VATICAN CITY, JUNE 25, 2004 (Zenit.org).- John Paul II thanked Malta for its commitment in helping to promote the mention of the continent’s Christian heritage in the European Constitution.
The Pope voiced his appreciation during an audience with the country’s president, Edward Fenech Adami.
“Your visit today occurs at an important moment in the history of your country,” the Holy Father said. “As Malta takes its rightful place in the European Union, it has a vital role to play in upholding the profoundly Christian identity of this continent.”
“In this regard I would like to express the Holy See’s sincere appreciation for the support given by Your Excellency and the government of Malta for the inclusion of a reference to Europe’s Christian heritage in the preamble of the Constitutional Treaty of the European Union,” he added.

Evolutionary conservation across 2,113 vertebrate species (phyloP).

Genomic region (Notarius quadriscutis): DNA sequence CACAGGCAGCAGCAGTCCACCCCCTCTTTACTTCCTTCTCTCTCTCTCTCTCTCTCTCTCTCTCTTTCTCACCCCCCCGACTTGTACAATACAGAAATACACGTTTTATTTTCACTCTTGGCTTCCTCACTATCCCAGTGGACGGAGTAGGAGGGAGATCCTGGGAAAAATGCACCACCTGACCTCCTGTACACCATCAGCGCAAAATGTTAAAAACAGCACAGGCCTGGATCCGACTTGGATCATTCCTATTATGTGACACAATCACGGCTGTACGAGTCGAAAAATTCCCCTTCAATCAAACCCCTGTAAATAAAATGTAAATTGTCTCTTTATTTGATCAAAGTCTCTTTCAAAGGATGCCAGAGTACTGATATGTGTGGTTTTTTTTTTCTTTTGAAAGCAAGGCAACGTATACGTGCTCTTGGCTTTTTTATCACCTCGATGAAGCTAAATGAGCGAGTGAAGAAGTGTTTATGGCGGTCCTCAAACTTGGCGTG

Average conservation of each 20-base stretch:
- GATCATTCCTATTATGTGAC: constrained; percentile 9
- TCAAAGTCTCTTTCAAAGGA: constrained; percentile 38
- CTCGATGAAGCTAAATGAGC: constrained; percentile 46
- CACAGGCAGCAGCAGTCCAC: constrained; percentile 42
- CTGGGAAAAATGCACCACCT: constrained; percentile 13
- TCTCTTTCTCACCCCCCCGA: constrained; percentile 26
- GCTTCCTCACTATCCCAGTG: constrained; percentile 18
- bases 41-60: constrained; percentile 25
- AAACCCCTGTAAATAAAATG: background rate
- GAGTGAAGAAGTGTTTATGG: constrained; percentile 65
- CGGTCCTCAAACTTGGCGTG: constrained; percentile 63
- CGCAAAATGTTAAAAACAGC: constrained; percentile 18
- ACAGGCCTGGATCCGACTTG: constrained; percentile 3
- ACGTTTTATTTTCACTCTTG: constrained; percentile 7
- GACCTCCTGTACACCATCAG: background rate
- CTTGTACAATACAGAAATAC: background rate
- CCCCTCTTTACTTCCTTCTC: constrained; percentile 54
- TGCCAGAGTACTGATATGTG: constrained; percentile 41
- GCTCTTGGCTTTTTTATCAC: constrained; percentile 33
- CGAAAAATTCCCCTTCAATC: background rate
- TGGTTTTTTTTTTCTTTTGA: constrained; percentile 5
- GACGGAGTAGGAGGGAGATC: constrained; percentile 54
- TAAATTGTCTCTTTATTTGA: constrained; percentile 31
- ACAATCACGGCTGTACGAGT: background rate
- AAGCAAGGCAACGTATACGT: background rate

In fact, the version of the constitution approved by European Union leaders fails to mention Christianity. The constitution still must be ratified by all 25 member states before it comes into effect.
At the audience, the Pope said: “Since the time of Saint Paul, Malta has been renowned for its firm adherence to the faith. I pray that it will persevere in this and I am confident that the Maltese people, well known for their dedication to the Church and, in particular, their great respect for family life, will draw others to a deeper appreciation of the liberating message of the Gospel.”
The island nation has a population of 400,000, about 91% Catholic.